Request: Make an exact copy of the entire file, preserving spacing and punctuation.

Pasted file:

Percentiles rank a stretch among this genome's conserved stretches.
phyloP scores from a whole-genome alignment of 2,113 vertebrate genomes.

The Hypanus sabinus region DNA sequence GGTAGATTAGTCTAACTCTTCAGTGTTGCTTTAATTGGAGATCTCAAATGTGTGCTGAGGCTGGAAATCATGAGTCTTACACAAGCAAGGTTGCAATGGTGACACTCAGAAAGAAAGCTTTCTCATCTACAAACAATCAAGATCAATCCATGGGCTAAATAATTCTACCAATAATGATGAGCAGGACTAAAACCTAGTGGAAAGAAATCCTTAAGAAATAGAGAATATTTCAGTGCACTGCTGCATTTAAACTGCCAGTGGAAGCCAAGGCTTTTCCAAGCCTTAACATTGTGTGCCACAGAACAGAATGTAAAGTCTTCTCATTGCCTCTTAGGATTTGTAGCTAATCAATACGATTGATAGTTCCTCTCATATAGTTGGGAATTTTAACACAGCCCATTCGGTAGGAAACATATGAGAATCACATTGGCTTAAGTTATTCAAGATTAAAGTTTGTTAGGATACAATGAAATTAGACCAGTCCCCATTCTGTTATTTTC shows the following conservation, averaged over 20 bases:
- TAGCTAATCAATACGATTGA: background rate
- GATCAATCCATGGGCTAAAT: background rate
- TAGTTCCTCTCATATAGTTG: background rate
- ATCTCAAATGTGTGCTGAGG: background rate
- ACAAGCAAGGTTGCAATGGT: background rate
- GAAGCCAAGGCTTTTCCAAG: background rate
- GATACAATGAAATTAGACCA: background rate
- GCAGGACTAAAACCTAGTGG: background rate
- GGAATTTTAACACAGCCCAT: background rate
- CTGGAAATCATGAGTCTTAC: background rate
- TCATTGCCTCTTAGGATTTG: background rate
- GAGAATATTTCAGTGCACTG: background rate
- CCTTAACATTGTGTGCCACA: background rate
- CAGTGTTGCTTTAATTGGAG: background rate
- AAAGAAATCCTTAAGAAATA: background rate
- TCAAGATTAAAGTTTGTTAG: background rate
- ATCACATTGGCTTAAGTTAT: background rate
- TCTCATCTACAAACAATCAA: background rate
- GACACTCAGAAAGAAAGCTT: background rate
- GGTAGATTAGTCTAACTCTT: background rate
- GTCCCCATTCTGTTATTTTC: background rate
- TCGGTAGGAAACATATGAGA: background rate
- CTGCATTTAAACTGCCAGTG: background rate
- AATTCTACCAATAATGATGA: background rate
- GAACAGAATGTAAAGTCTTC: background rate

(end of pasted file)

Percentiles rank a stretch among this genome's conserved stretches.
phyloP scores from a whole-genome alignment of 2,113 vertebrate genomes.

The Hypanus sabinus region DNA sequence GGTAGATTAGTCTAACTCTTCAGTGTTGCTTTAATTGGAGATCTCAAATGTGTGCTGAGGCTGGAAATCATGAGTCTTACACAAGCAAGGTTGCAATGGTGACACTCAGAAAGAAAGCTTTCTCATCTACAAACAATCAAGATCAATCCATGGGCTAAATAATTCTACCAATAATGATGAGCAGGACTAAAACCTAGTGGAAAGAAATCCTTAAGAAATAGAGAATATTTCAGTGCACTGCTGCATTTAAACTGCCAGTGGAAGCCAAGGCTTTTCCAAGCCTTAACATTGTGTGCCACAGAACAGAATGTAAAGTCTTCTCATTGCCTCTTAGGATTTGTAGCTAATCAATACGATTGATAGTTCCTCTCATATAGTTGGGAATTTTAACACAGCCCATTCGGTAGGAAACATATGAGAATCACATTGGCTTAAGTTATTCAAGATTAAAGTTTGTTAGGATACAATGAAATTAGACCAGTCCCCATTCTGTTATTTTC shows the following conservation, averaged over 20 bases:
- TAGCTAATCAATACGATTGA: background rate
- GATCAATCCATGGGCTAAAT: background rate
- TAGTTCCTCTCATATAGTTG: background rate
- ATCTCAAATGTGTGCTGAGG: background rate
- ACAAGCAAGGTTGCAATGGT: background rate
- GAAGCCAAGGCTTTTCCAAG: background rate
- GATACAATGAAATTAGACCA: background rate
- GCAGGACTAAAACCTAGTGG: background rate
- GGAATTTTAACACAGCCCAT: background rate
- CTGGAAATCATGAGTCTTAC: background rate
- TCATTGCCTCTTAGGATTTG: background rate
- GAGAATATTTCAGTGCACTG: background rate
- CCTTAACATTGTGTGCCACA: background rate
- CAGTGTTGCTTTAATTGGAG: background rate
- AAAGAAATCCTTAAGAAATA: background rate
- TCAAGATTAAAGTTTGTTAG: background rate
- ATCACATTGGCTTAAGTTAT: background rate
- TCTCATCTACAAACAATCAA: background rate
- GACACTCAGAAAGAAAGCTT: background rate
- GGTAGATTAGTCTAACTCTT: background rate
- GTCCCCATTCTGTTATTTTC: background rate
- TCGGTAGGAAACATATGAGA: background rate
- CTGCATTTAAACTGCCAGTG: background rate
- AATTCTACCAATAATGATGA: background rate
- GAACAGAATGTAAAGTCTTC: background rate